The dark satanic mills (of the industrial revolution?)

Around the time of the 2012 olympic games, the main site for which was Stratford in east London, I heard a fascinating talk about the “remediation” of the site from the pollution caused by its industrial chemical heritage. Here I visit another, arguably much more famous and indeed older industrial site.

The remediation of Stratford involved the removal, cleaning and returning of a vast amount of topsoil, something which was not cheap to do. About 190 miles west of Stratford lies what is called the lower Swansea (Abertawe) valley, through which the river Tawe runs. The remediation has taken 50 years or more using far less money than at the Stratford site. It is famous as being the world’s largest copper smelting area during the industrial revolution, using copper ore from Cornwall and coal from Welsh coalfields. An unfortunate by-product of using Cornish ore was that it contained large amounts of sulfur in the form of copper sulfide, which was liberated in the form of sulfurous and sulfuric acids. I remember hearing in the talk mentioned above that the acid rain produced from the smelting killed almost all plant life and trees in the locality. Unsurprisingly, the life expectancy amongst the workers was also low. Over the 200 or so years of smelting, what little plant life that did survive apparently developed an extraordinary tolerance to copper in the soil and no doubt the flora is nowadays of much interest for that reason to molecular biologists (“hyperaccumulators“).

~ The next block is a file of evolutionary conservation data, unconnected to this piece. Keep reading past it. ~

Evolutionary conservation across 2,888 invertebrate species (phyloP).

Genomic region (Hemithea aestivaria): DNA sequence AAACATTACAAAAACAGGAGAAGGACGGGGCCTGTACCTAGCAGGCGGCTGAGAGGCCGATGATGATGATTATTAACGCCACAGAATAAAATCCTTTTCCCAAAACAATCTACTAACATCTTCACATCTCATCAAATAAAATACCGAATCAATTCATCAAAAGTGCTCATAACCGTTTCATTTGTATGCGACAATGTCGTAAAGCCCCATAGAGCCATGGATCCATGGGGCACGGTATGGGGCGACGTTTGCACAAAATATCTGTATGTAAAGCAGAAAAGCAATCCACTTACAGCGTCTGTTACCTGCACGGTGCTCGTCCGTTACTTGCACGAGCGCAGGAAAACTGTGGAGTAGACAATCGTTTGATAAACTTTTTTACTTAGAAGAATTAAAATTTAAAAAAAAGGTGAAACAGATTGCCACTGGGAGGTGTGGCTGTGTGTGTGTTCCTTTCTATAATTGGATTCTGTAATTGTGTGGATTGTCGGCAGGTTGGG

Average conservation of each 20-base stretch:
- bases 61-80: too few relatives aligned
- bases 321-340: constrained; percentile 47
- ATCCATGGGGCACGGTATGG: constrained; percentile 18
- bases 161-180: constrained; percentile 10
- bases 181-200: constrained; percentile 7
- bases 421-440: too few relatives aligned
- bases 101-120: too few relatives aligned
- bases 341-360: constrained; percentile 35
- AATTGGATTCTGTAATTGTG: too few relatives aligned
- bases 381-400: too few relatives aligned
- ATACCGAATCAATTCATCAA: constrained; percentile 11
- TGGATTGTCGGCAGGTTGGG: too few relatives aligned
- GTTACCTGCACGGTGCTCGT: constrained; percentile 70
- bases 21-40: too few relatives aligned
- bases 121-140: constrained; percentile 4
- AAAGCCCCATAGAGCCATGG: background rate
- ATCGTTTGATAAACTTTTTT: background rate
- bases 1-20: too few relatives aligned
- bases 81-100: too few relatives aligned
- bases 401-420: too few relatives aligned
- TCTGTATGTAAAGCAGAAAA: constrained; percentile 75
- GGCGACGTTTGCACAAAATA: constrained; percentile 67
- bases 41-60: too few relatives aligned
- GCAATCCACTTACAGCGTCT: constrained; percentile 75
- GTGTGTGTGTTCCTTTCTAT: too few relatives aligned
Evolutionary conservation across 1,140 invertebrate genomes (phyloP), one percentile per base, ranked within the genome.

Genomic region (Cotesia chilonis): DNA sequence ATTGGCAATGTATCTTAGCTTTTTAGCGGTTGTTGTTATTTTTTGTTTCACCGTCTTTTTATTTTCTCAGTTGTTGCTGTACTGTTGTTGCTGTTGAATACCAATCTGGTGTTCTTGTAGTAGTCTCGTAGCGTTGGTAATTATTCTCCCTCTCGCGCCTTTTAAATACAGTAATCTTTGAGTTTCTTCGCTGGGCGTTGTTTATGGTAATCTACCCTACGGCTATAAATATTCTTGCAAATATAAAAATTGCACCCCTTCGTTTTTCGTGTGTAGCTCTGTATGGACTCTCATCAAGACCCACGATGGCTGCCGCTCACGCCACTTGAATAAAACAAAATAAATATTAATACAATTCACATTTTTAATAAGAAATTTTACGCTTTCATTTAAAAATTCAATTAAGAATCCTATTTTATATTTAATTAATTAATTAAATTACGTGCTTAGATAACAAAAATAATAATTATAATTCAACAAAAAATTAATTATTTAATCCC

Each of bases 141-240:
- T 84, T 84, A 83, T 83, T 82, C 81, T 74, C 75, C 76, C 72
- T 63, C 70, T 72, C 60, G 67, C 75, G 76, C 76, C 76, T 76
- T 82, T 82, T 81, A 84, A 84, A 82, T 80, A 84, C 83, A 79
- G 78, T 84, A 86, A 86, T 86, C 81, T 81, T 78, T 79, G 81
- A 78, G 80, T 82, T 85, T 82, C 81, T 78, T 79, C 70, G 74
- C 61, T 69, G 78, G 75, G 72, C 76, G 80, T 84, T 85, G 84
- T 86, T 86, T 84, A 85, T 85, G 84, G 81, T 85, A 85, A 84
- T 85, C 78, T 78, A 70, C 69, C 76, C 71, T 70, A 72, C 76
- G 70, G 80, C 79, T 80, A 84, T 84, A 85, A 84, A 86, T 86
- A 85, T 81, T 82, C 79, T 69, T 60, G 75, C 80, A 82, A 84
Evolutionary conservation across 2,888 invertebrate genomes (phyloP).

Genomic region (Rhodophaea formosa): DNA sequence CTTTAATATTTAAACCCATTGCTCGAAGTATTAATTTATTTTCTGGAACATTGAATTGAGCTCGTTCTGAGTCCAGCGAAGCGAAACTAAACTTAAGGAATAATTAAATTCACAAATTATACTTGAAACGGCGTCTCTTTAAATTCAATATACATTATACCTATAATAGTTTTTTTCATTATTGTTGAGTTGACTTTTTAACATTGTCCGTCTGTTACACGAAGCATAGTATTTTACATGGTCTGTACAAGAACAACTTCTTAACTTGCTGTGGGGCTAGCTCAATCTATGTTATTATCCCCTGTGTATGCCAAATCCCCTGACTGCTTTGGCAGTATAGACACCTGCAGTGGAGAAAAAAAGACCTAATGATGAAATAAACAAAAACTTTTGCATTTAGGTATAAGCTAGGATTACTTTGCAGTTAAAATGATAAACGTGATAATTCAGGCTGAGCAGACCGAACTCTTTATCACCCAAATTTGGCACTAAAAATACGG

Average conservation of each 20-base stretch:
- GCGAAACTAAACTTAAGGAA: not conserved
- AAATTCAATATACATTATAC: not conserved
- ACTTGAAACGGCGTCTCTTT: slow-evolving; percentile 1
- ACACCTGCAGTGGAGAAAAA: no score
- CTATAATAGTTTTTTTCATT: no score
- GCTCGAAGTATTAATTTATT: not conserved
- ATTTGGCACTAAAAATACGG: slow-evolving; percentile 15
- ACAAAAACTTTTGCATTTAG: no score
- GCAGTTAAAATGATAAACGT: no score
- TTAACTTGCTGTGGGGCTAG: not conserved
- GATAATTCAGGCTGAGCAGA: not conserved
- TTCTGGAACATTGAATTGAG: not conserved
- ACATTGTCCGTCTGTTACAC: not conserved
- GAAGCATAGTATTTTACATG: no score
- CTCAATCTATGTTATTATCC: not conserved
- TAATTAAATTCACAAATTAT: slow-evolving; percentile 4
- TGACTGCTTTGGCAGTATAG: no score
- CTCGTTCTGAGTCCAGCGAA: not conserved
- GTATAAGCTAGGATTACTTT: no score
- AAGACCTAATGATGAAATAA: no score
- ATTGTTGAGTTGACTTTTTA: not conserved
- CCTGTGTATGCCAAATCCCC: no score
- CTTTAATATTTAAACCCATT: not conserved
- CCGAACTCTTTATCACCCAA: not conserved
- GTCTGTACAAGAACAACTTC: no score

Well, nowadays it is certainly a green and pleasant land, but in the past it is tempting to associate it with the dark satanic mills of William Blake’s poem Jerusalem. To give a tiniest flavour of what the valley might have looked like, here is a photograph, with the river Tawe in the foreground. Apparently there were 100s of such chimneys along the valley. It has certainly changed now, and the walk along the river valley is very pleasant indeed!

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